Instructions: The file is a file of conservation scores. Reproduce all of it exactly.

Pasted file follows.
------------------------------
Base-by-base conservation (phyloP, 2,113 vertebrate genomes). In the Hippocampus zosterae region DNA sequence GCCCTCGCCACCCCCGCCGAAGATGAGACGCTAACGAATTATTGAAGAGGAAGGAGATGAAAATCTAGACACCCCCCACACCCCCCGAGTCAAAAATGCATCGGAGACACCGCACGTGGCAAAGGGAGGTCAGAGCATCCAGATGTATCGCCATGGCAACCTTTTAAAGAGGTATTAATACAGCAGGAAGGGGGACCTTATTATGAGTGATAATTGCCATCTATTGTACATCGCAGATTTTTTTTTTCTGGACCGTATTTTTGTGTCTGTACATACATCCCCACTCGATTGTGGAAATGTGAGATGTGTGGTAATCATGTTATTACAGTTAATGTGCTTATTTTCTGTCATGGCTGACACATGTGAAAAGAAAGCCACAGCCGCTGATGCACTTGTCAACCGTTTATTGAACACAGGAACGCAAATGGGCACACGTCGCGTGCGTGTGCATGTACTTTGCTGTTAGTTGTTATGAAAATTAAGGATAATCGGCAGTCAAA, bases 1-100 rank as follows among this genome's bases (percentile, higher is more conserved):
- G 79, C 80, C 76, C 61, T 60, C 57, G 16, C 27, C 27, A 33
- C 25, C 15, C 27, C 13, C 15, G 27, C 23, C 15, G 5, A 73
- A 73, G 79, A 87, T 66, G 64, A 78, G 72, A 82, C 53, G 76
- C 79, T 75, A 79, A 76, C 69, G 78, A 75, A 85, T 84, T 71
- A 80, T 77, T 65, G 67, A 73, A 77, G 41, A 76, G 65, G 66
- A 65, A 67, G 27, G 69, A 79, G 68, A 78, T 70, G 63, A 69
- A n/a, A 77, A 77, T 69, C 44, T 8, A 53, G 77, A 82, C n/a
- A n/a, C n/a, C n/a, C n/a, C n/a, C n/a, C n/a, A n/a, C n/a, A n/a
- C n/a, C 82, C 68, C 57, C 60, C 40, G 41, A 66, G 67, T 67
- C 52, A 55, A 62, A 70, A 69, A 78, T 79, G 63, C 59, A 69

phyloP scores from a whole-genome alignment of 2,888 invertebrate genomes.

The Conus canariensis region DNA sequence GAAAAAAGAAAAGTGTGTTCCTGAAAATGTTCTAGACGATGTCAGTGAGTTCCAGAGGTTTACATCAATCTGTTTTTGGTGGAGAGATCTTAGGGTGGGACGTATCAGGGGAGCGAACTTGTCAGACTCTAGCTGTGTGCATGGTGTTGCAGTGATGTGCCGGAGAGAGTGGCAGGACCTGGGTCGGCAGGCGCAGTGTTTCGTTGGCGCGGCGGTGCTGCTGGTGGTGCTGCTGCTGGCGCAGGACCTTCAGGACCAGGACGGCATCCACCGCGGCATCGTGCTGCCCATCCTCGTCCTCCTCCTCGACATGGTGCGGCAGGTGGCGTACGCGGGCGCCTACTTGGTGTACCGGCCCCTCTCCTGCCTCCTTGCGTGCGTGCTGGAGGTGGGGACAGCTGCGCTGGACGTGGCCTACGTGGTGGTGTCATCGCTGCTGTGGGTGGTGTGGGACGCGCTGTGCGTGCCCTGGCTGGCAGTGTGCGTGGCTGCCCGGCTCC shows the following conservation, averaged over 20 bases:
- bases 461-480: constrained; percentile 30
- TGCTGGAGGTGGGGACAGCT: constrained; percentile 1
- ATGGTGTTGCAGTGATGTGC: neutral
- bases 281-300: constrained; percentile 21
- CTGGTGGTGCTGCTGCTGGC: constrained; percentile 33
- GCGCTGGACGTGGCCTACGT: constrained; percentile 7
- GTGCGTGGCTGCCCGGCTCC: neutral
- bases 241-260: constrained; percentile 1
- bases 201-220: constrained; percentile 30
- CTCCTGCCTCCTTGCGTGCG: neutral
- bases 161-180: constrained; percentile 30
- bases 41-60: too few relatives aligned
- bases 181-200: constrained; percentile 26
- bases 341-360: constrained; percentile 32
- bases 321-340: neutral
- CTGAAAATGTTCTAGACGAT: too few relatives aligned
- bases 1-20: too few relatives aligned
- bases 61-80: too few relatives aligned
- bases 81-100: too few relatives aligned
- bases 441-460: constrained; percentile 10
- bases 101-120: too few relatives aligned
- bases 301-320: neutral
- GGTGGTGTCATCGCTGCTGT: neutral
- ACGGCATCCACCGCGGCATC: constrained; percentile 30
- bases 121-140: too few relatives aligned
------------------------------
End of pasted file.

Base-by-base conservation (phyloP, 2,113 vertebrate genomes). In the Hippocampus zosterae region DNA sequence GCCCTCGCCACCCCCGCCGAAGATGAGACGCTAACGAATTATTGAAGAGGAAGGAGATGAAAATCTAGACACCCCCCACACCCCCCGAGTCAAAAATGCATCGGAGACACCGCACGTGGCAAAGGGAGGTCAGAGCATCCAGATGTATCGCCATGGCAACCTTTTAAAGAGGTATTAATACAGCAGGAAGGGGGACCTTATTATGAGTGATAATTGCCATCTATTGTACATCGCAGATTTTTTTTTTCTGGACCGTATTTTTGTGTCTGTACATACATCCCCACTCGATTGTGGAAATGTGAGATGTGTGGTAATCATGTTATTACAGTTAATGTGCTTATTTTCTGTCATGGCTGACACATGTGAAAAGAAAGCCACAGCCGCTGATGCACTTGTCAACCGTTTATTGAACACAGGAACGCAAATGGGCACACGTCGCGTGCGTGTGCATGTACTTTGCTGTTAGTTGTTATGAAAATTAAGGATAATCGGCAGTCAAA, bases 1-100 rank as follows among this genome's bases (percentile, higher is more conserved):
- G 79, C 80, C 76, C 61, T 60, C 57, G 16, C 27, C 27, A 33
- C 25, C 15, C 27, C 13, C 15, G 27, C 23, C 15, G 5, A 73
- A 73, G 79, A 87, T 66, G 64, A 78, G 72, A 82, C 53, G 76
- C 79, T 75, A 79, A 76, C 69, G 78, A 75, A 85, T 84, T 71
- A 80, T 77, T 65, G 67, A 73, A 77, G 41, A 76, G 65, G 66
- A 65, A 67, G 27, G 69, A 79, G 68, A 78, T 70, G 63, A 69
- A n/a, A 77, A 77, T 69, C 44, T 8, A 53, G 77, A 82, C n/a
- A n/a, C n/a, C n/a, C n/a, C n/a, C n/a, C n/a, A n/a, C n/a, A n/a
- C n/a, C 82, C 68, C 57, C 60, C 40, G 41, A 66, G 67, T 67
- C 52, A 55, A 62, A 70, A 69, A 78, T 79, G 63, C 59, A 69

phyloP scores from a whole-genome alignment of 2,888 invertebrate genomes.

The Conus canariensis region DNA sequence GAAAAAAGAAAAGTGTGTTCCTGAAAATGTTCTAGACGATGTCAGTGAGTTCCAGAGGTTTACATCAATCTGTTTTTGGTGGAGAGATCTTAGGGTGGGACGTATCAGGGGAGCGAACTTGTCAGACTCTAGCTGTGTGCATGGTGTTGCAGTGATGTGCCGGAGAGAGTGGCAGGACCTGGGTCGGCAGGCGCAGTGTTTCGTTGGCGCGGCGGTGCTGCTGGTGGTGCTGCTGCTGGCGCAGGACCTTCAGGACCAGGACGGCATCCACCGCGGCATCGTGCTGCCCATCCTCGTCCTCCTCCTCGACATGGTGCGGCAGGTGGCGTACGCGGGCGCCTACTTGGTGTACCGGCCCCTCTCCTGCCTCCTTGCGTGCGTGCTGGAGGTGGGGACAGCTGCGCTGGACGTGGCCTACGTGGTGGTGTCATCGCTGCTGTGGGTGGTGTGGGACGCGCTGTGCGTGCCCTGGCTGGCAGTGTGCGTGGCTGCCCGGCTCC shows the following conservation, averaged over 20 bases:
- bases 461-480: constrained; percentile 30
- TGCTGGAGGTGGGGACAGCT: constrained; percentile 1
- ATGGTGTTGCAGTGATGTGC: neutral
- bases 281-300: constrained; percentile 21
- CTGGTGGTGCTGCTGCTGGC: constrained; percentile 33
- GCGCTGGACGTGGCCTACGT: constrained; percentile 7
- GTGCGTGGCTGCCCGGCTCC: neutral
- bases 241-260: constrained; percentile 1
- bases 201-220: constrained; percentile 30
- CTCCTGCCTCCTTGCGTGCG: neutral
- bases 161-180: constrained; percentile 30
- bases 41-60: too few relatives aligned
- bases 181-200: constrained; percentile 26
- bases 341-360: constrained; percentile 32
- bases 321-340: neutral
- CTGAAAATGTTCTAGACGAT: too few relatives aligned
- bases 1-20: too few relatives aligned
- bases 61-80: too few relatives aligned
- bases 81-100: too few relatives aligned
- bases 441-460: constrained; percentile 10
- bases 101-120: too few relatives aligned
- bases 301-320: neutral
- GGTGGTGTCATCGCTGCTGT: neutral
- ACGGCATCCACCGCGGCATC: constrained; percentile 30
- bases 121-140: too few relatives aligned